To prevent this from happening, you should consider using a space with stable temperatures. This issue is noticed particularly in weighing scales that are stored outdoors, as they’re exposed to hot, direct sunlight and then cold nights. You could try shielding your equipment from direct sunlight or choose portable scales that can be brought inside.
Non-linearity can also cause errors. It’s the load cell calibration curve’s maximum deviation from a straight line, starting at zero load and ending at the cell’s maximum rated capacity.
If a load is repeatedly loaded under identical conditions, non-repeatability is the maximum difference between the repeated readings.
Scales will react differently when used in different locations on Earth, as gravity is not the same everywhere. For most scales this is not an issue, but this change can be noticed in more precise laboratory balances. That’s why it’s important to get your balance calibrated when it’s moved often, even if this is just up a few flights of stairs.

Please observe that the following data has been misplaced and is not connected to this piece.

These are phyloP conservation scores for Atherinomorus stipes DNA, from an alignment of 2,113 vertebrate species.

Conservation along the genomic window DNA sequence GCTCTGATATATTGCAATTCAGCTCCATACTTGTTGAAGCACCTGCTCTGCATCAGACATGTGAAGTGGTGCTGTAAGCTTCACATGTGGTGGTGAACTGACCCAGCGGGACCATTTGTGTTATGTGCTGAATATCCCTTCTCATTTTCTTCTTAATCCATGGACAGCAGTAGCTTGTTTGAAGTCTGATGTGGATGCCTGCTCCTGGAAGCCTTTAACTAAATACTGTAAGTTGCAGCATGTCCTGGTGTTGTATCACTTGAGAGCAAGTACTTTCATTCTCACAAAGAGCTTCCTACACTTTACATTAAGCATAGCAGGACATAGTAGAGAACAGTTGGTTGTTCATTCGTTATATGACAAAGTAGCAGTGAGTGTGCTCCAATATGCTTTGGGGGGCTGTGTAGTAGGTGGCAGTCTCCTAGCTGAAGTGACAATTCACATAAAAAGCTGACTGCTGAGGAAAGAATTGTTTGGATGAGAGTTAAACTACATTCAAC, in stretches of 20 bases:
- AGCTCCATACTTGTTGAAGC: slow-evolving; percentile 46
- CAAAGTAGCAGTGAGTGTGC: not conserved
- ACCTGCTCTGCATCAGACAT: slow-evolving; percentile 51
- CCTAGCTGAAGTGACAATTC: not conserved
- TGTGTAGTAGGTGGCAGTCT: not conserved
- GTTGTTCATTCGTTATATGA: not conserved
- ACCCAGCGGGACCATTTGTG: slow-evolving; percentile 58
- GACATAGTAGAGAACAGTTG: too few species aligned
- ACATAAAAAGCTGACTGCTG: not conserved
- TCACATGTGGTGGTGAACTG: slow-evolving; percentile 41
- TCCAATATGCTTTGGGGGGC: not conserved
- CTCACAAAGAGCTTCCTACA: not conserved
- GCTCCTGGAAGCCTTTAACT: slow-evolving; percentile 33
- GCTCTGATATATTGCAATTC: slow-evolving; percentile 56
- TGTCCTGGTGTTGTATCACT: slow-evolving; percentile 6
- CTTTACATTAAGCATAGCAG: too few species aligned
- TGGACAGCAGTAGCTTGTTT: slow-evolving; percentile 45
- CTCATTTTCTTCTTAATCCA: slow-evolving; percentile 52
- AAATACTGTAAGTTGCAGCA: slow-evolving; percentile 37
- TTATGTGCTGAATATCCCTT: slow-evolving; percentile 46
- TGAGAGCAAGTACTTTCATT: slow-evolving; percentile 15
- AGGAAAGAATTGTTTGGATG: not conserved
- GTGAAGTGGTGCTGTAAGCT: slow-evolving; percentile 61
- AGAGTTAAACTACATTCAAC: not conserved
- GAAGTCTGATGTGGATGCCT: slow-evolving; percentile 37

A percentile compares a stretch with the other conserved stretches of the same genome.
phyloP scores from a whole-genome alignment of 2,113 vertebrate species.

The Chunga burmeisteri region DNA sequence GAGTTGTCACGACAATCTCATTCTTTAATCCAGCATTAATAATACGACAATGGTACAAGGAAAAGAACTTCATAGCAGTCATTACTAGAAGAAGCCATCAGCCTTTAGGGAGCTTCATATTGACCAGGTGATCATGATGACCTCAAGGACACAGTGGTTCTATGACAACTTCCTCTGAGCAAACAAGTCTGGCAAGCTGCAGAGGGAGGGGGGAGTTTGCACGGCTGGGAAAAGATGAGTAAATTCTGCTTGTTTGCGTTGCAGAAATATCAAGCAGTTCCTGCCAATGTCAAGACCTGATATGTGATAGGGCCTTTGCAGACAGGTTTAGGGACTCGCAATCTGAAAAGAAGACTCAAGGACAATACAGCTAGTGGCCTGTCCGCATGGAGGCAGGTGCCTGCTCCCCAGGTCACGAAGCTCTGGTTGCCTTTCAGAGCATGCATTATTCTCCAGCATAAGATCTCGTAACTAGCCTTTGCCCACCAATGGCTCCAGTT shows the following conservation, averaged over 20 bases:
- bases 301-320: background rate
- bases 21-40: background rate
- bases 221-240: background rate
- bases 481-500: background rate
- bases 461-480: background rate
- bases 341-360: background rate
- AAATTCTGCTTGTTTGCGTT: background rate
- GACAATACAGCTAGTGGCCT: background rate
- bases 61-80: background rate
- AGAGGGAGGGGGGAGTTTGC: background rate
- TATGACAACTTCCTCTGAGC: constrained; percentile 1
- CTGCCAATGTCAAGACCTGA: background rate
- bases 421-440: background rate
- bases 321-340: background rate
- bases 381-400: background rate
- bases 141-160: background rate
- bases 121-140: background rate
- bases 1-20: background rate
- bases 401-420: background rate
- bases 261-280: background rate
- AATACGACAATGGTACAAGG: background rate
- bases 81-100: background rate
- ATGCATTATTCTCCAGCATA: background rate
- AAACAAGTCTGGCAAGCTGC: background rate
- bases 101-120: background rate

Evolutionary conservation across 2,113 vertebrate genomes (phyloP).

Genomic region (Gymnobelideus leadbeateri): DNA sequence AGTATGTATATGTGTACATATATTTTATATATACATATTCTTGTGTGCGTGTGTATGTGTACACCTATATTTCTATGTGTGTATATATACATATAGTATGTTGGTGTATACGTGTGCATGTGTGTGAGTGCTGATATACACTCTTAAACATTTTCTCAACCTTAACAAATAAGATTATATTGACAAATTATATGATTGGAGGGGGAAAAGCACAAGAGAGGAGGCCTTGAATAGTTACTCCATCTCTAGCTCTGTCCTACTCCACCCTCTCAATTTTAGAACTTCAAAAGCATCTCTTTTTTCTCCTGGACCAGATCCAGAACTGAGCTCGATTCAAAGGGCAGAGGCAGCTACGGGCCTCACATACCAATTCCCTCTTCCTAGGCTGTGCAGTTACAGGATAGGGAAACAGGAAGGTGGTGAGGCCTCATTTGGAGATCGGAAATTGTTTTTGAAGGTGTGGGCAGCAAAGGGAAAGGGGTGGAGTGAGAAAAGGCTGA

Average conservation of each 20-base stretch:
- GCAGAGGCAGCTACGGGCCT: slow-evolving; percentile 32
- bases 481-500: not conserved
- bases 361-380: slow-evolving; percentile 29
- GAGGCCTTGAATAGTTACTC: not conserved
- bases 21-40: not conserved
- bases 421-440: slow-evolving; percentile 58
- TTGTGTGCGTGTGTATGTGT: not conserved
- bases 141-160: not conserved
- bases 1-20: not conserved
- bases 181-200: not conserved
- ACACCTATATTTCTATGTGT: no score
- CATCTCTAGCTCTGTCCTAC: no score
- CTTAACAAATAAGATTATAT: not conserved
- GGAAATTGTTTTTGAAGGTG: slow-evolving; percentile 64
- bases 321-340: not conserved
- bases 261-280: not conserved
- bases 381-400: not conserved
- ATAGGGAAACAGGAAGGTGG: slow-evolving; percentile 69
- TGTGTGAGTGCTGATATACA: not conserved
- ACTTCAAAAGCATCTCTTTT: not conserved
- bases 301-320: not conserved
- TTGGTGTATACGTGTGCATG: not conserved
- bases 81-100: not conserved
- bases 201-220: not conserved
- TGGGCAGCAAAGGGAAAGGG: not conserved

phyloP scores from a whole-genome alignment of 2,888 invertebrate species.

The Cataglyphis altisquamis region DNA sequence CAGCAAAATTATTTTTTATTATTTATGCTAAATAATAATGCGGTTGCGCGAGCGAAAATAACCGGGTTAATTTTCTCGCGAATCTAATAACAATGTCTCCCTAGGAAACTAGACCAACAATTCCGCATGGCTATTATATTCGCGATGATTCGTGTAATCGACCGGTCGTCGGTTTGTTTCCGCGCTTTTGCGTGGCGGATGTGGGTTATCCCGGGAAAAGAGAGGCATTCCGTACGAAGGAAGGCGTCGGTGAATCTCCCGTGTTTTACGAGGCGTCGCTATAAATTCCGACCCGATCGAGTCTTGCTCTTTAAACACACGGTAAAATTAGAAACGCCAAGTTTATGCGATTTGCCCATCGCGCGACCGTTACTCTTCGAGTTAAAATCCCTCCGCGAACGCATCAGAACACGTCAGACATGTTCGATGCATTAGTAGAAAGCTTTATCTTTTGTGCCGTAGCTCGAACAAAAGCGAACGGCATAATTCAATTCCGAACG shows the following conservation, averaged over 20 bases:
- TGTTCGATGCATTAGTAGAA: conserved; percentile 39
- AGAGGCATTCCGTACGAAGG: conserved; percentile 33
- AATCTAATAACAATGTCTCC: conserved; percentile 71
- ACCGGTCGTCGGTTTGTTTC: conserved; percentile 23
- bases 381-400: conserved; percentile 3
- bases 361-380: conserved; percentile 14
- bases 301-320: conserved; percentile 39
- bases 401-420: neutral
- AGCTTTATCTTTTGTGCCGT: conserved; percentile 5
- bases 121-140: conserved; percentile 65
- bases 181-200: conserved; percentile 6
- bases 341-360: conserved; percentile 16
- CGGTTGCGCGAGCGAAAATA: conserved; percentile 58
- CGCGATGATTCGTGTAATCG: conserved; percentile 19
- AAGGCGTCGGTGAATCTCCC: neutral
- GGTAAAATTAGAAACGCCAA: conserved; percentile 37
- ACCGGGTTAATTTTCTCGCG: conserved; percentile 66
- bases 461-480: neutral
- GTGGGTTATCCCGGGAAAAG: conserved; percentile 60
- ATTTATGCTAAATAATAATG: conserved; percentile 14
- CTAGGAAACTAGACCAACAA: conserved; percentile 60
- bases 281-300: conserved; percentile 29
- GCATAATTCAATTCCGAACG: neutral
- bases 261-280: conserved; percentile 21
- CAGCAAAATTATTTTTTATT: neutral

2. Scale Load Factors
How you load the scale can also result in an inaccurate weight. There are a few tips to follow when properly loading or unloading a scale:
- Ensure that the mounting structure located on the floor underneath the scale can fully support the weight of not just the scale, but its components and its load without flexing.
- Check that the load is properly aligned, so that the load cells don’t interpret the force as weight and generate inaccurate readings.
- It’s very important to ensure the mounting hardware is functioning properly as this is where the weight of the load placed on the load cell is channeled.
- You can also use cross braces on scales that have less than ideal support legs to help reduce instances where support legs will spread under strain and lead to inaccurate readings.
- If using a drive-thru scale, ensure that the drivers go slowly to prevent sudden changes.
3. Scale Load Factors
Anything in the vicinity of the scale that can cause a negative effect on its weighing ability, is known as an environmental factor. This includes:
Vibrations from equipment, such as ventilation systems, near to the weighing system can cause the load cells to misinterpret these vibrations resulting in incorrect weight readings.
This effect can be prevented or reduced by moving the source of the vibration or the scale. Alternatively, you can also use dampening devices such as rubber or cork. There are also specific algorithms that can be used to electronically filter out the vibrations.